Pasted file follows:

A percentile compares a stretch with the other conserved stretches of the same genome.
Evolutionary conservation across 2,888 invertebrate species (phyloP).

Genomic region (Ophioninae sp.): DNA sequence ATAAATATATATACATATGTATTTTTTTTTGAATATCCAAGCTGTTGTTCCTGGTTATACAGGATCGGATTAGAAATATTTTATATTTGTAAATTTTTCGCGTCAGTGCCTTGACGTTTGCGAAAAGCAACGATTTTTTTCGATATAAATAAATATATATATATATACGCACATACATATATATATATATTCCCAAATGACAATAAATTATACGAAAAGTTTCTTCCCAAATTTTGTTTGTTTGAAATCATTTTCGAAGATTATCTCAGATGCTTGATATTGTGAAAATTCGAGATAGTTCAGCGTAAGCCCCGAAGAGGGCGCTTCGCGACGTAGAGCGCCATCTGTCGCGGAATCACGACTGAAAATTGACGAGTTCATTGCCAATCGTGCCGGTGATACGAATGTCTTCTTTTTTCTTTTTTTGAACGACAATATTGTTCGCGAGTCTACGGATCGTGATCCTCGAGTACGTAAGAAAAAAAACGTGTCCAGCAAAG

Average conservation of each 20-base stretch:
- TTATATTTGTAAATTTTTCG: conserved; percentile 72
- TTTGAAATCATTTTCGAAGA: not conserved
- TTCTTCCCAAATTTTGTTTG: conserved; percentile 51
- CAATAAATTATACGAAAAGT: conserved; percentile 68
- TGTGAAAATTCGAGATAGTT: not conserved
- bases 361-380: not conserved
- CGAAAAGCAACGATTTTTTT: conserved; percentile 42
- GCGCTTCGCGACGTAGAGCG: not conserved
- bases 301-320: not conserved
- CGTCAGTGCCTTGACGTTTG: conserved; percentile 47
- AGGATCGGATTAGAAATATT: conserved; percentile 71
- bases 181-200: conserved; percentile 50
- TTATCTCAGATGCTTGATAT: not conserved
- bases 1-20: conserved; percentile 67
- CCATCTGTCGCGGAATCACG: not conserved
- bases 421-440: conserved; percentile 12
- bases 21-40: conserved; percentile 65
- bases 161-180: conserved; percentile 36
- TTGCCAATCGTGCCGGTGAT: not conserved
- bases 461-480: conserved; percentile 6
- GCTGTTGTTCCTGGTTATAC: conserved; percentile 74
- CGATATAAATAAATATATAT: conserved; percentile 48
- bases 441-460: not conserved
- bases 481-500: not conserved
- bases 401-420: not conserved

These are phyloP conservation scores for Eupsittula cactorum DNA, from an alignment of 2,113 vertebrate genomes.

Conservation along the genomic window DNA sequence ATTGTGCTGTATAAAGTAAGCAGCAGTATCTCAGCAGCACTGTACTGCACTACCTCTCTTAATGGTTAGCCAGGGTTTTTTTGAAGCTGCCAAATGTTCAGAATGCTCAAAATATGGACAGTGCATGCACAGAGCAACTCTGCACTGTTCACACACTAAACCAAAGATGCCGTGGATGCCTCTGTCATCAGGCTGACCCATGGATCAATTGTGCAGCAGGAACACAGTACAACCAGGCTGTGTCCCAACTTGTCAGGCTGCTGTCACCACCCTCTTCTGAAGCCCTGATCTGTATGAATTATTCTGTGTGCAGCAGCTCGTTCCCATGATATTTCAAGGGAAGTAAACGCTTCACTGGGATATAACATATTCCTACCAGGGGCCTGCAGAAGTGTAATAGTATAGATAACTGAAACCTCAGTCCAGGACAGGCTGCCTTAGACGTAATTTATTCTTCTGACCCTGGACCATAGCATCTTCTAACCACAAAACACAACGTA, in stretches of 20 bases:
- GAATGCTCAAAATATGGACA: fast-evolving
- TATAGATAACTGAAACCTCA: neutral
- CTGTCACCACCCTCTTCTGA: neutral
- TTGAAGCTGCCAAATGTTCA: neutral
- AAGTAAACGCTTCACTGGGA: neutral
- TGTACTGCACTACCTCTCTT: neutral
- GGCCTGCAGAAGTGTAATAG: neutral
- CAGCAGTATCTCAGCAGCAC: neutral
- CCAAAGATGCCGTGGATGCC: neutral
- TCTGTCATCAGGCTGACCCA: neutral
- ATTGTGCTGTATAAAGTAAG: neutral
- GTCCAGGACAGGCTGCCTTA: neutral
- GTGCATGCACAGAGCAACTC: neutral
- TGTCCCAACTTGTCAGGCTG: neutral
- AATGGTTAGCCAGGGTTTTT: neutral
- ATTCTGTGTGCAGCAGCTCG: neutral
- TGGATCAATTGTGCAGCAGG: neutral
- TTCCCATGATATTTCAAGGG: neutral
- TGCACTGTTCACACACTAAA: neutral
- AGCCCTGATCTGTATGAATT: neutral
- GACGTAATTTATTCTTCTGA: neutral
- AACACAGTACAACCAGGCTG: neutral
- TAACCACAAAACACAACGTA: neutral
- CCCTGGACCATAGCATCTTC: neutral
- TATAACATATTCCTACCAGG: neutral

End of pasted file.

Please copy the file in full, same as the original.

A percentile compares a stretch with the other conserved stretches of the same genome.
Evolutionary conservation across 2,888 invertebrate species (phyloP).

Genomic region (Ophioninae sp.): DNA sequence ATAAATATATATACATATGTATTTTTTTTTGAATATCCAAGCTGTTGTTCCTGGTTATACAGGATCGGATTAGAAATATTTTATATTTGTAAATTTTTCGCGTCAGTGCCTTGACGTTTGCGAAAAGCAACGATTTTTTTCGATATAAATAAATATATATATATATACGCACATACATATATATATATATTCCCAAATGACAATAAATTATACGAAAAGTTTCTTCCCAAATTTTGTTTGTTTGAAATCATTTTCGAAGATTATCTCAGATGCTTGATATTGTGAAAATTCGAGATAGTTCAGCGTAAGCCCCGAAGAGGGCGCTTCGCGACGTAGAGCGCCATCTGTCGCGGAATCACGACTGAAAATTGACGAGTTCATTGCCAATCGTGCCGGTGATACGAATGTCTTCTTTTTTCTTTTTTTGAACGACAATATTGTTCGCGAGTCTACGGATCGTGATCCTCGAGTACGTAAGAAAAAAAACGTGTCCAGCAAAG

Average conservation of each 20-base stretch:
- TTATATTTGTAAATTTTTCG: conserved; percentile 72
- TTTGAAATCATTTTCGAAGA: not conserved
- TTCTTCCCAAATTTTGTTTG: conserved; percentile 51
- CAATAAATTATACGAAAAGT: conserved; percentile 68
- TGTGAAAATTCGAGATAGTT: not conserved
- bases 361-380: not conserved
- CGAAAAGCAACGATTTTTTT: conserved; percentile 42
- GCGCTTCGCGACGTAGAGCG: not conserved
- bases 301-320: not conserved
- CGTCAGTGCCTTGACGTTTG: conserved; percentile 47
- AGGATCGGATTAGAAATATT: conserved; percentile 71
- bases 181-200: conserved; percentile 50
- TTATCTCAGATGCTTGATAT: not conserved
- bases 1-20: conserved; percentile 67
- CCATCTGTCGCGGAATCACG: not conserved
- bases 421-440: conserved; percentile 12
- bases 21-40: conserved; percentile 65
- bases 161-180: conserved; percentile 36
- TTGCCAATCGTGCCGGTGAT: not conserved
- bases 461-480: conserved; percentile 6
- GCTGTTGTTCCTGGTTATAC: conserved; percentile 74
- CGATATAAATAAATATATAT: conserved; percentile 48
- bases 441-460: not conserved
- bases 481-500: not conserved
- bases 401-420: not conserved

These are phyloP conservation scores for Eupsittula cactorum DNA, from an alignment of 2,113 vertebrate genomes.

Conservation along the genomic window DNA sequence ATTGTGCTGTATAAAGTAAGCAGCAGTATCTCAGCAGCACTGTACTGCACTACCTCTCTTAATGGTTAGCCAGGGTTTTTTTGAAGCTGCCAAATGTTCAGAATGCTCAAAATATGGACAGTGCATGCACAGAGCAACTCTGCACTGTTCACACACTAAACCAAAGATGCCGTGGATGCCTCTGTCATCAGGCTGACCCATGGATCAATTGTGCAGCAGGAACACAGTACAACCAGGCTGTGTCCCAACTTGTCAGGCTGCTGTCACCACCCTCTTCTGAAGCCCTGATCTGTATGAATTATTCTGTGTGCAGCAGCTCGTTCCCATGATATTTCAAGGGAAGTAAACGCTTCACTGGGATATAACATATTCCTACCAGGGGCCTGCAGAAGTGTAATAGTATAGATAACTGAAACCTCAGTCCAGGACAGGCTGCCTTAGACGTAATTTATTCTTCTGACCCTGGACCATAGCATCTTCTAACCACAAAACACAACGTA, in stretches of 20 bases:
- GAATGCTCAAAATATGGACA: fast-evolving
- TATAGATAACTGAAACCTCA: neutral
- CTGTCACCACCCTCTTCTGA: neutral
- TTGAAGCTGCCAAATGTTCA: neutral
- AAGTAAACGCTTCACTGGGA: neutral
- TGTACTGCACTACCTCTCTT: neutral
- GGCCTGCAGAAGTGTAATAG: neutral
- CAGCAGTATCTCAGCAGCAC: neutral
- CCAAAGATGCCGTGGATGCC: neutral
- TCTGTCATCAGGCTGACCCA: neutral
- ATTGTGCTGTATAAAGTAAG: neutral
- GTCCAGGACAGGCTGCCTTA: neutral
- GTGCATGCACAGAGCAACTC: neutral
- TGTCCCAACTTGTCAGGCTG: neutral
- AATGGTTAGCCAGGGTTTTT: neutral
- ATTCTGTGTGCAGCAGCTCG: neutral
- TGGATCAATTGTGCAGCAGG: neutral
- TTCCCATGATATTTCAAGGG: neutral
- TGCACTGTTCACACACTAAA: neutral
- AGCCCTGATCTGTATGAATT: neutral
- GACGTAATTTATTCTTCTGA: neutral
- AACACAGTACAACCAGGCTG: neutral
- TAACCACAAAACACAACGTA: neutral
- CCCTGGACCATAGCATCTTC: neutral
- TATAACATATTCCTACCAGG: neutral